Smartphones are great, but their processing capabilities still fall short of a decent DSLR or mirrorless camera. Because their larger image sensor collects much more light, the image quality and potential for greater dynamic range is improved significantly. Save your photos in ‘raw’ file format to take full advantage. When a photo is captured as a ‘jpeg’ (like on a mobile device), it is automatically processed to an extent – adjustments can quickly degrade the image quality.
Raw files contains a great deal more information, including a wide range of exposure values, color tones, and sharpening qualities. Because this format is essentially unprocessed, you get to decide how much dynamic range (the varying amounts of highlights, midtones, and shadows) you want your photo to contain. This freedom allows your processing software to make dramatic adjustments without sacrificing quality.
Processing raw images requires a bit more horsepower, so most of the associated programs are made for the desktop or laptop computer. Start with Adobe Lightroom, Adobe Camera Raw, and Capture One. Camera Raw is probably the most entry-level solution, while Lightroom has become the industry standard for its high quality and wide range of presets. Companies like VSCO sell these presets, which often have a distinct, vintage film aesthetic popular with portrait and wedding photography. Capture One, although not as widely used as Lightroom, is said to be even more powerful in its conversion process and is the go-to program for many studio photographers that still shoot medium format.
Not only do these programs allow you to make standard adjustments, but they also let you batch edit a large number of photos at once, significantly improving your workflow. For example, if you have a series of 20 landscape shots with similar lighting conditions, you can easily make the necessary adjustments to one of the images and then simply copy and paste those settings to the other 19. This streamlined approach is particularly useful for photo shoots that need high quality refinements made relatively quickly.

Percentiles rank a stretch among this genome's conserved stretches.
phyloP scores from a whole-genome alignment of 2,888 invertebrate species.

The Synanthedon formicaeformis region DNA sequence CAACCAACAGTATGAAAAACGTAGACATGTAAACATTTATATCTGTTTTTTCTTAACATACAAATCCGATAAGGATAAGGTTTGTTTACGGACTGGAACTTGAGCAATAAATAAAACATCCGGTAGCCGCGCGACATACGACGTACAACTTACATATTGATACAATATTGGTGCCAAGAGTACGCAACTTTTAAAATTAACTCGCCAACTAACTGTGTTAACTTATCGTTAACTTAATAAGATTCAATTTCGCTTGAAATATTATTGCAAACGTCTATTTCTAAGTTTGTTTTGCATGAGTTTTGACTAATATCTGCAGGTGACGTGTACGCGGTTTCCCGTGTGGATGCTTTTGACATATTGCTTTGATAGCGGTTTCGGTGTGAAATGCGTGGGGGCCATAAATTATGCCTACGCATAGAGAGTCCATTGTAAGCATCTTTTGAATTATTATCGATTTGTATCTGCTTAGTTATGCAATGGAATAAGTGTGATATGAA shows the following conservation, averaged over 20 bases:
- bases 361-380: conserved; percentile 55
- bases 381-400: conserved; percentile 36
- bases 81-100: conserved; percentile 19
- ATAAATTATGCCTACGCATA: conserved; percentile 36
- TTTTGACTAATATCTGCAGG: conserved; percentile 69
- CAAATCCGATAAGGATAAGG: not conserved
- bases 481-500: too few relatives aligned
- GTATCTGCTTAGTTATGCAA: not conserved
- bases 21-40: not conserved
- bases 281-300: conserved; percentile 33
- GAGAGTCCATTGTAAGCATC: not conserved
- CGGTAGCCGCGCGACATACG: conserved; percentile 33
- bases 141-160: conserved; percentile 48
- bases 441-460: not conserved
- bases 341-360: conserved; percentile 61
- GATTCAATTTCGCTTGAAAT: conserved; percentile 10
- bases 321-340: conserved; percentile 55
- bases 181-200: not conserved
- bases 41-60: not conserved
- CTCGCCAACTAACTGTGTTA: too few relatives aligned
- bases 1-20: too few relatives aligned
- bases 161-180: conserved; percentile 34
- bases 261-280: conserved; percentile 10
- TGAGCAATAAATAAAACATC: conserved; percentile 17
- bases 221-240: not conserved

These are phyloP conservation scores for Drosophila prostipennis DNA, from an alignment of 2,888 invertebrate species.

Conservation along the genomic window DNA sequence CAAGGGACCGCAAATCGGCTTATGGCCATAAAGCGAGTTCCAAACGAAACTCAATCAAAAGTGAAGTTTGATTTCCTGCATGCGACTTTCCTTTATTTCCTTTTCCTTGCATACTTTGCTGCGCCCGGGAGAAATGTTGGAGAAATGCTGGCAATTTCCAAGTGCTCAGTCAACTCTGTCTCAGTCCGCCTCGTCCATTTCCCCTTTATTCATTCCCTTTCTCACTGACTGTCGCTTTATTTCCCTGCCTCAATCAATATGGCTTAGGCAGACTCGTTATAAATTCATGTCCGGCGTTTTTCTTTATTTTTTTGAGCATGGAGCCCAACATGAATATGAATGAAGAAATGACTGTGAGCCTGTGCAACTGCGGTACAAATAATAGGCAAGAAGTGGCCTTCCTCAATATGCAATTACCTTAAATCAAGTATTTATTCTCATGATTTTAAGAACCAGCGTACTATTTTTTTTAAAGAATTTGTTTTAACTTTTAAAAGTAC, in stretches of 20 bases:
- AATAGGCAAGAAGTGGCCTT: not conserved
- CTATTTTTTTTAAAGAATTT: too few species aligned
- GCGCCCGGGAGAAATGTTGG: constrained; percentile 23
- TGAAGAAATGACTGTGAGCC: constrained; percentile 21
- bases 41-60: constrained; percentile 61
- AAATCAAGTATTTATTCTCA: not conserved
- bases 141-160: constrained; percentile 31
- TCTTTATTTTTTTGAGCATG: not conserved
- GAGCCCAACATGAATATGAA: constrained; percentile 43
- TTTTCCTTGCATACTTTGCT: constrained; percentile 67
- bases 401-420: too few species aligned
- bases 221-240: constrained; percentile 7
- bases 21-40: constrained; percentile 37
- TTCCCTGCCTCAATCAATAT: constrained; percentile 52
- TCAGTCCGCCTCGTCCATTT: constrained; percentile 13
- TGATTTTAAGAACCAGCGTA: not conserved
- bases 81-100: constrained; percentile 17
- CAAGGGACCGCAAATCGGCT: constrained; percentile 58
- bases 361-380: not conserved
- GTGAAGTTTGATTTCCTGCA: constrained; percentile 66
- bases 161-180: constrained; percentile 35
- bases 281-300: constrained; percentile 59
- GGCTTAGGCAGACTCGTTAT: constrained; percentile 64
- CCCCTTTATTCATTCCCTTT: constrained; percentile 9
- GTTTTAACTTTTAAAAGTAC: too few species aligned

Sydney is famous for its surf beaches but there are many secluded hideaway beaches dotted all around the harbour. Some are more popular than others, depending on their accessibility, but our top tips are the diminutive Lady Martins Beach at Point Piper, not far from central Sydney and tucked between the salubrious suburbs of Double Bay and Rose Bay.
On the northern side of city, head for Balmoral Beach near Mosman. It is an excellent beach for families, with a netted enclosed swimming area and large shady Moreton Bay fig trees to escape the heat. Lastly, look for Collins Beach at Manly, a long circuitous walk from the Manly ferry pier, where you may well find yourself alone for a good part of the day.
This may surprise many first-time travellers to Sydney, but autumn (March to May) is a perhaps the best time to hit the beach. Sydney is blessed with a fairly temperate climate so it can stay sunny and reasonably warm right into late May (the beginning of the Australian winter). It takes some months for the ocean to cool down to the same temperature as the land which means the sea can still be surprisingly warm even if days are not baking hot.
Rise and shine
You can beat the heat, and the summer hordes, by heading down to the Sydney’s most iconic surf spot, Bondi Beach, early in the morning. There’s nothing like watching the sun rise over the ocean, and you’ll be sharing the experience with locals surfing, running, and doing their early morning sun salutations. Bondi gets busier as the day wears on – by midday traffic can clog the main routes down to the shoreline. Book an early lunch at Icebergs, which overlooks the iconic ocean pool, then make your escape.
If you do hit Bondi in peak hour, you can also head south to Bronte andCoogee via a cliff-side walking path (unfortunately you won’t be the only one doing this walk!). Beyond Bondi there are further ocean pools for the less confident swimmers to take a paddle where you’re protected from sharks as well as the swell. You’ll still be swimming with the same breath-taking views of sandstone headlands, sea birds and the occasional band of whales ploughing their migration routes along the Pacific.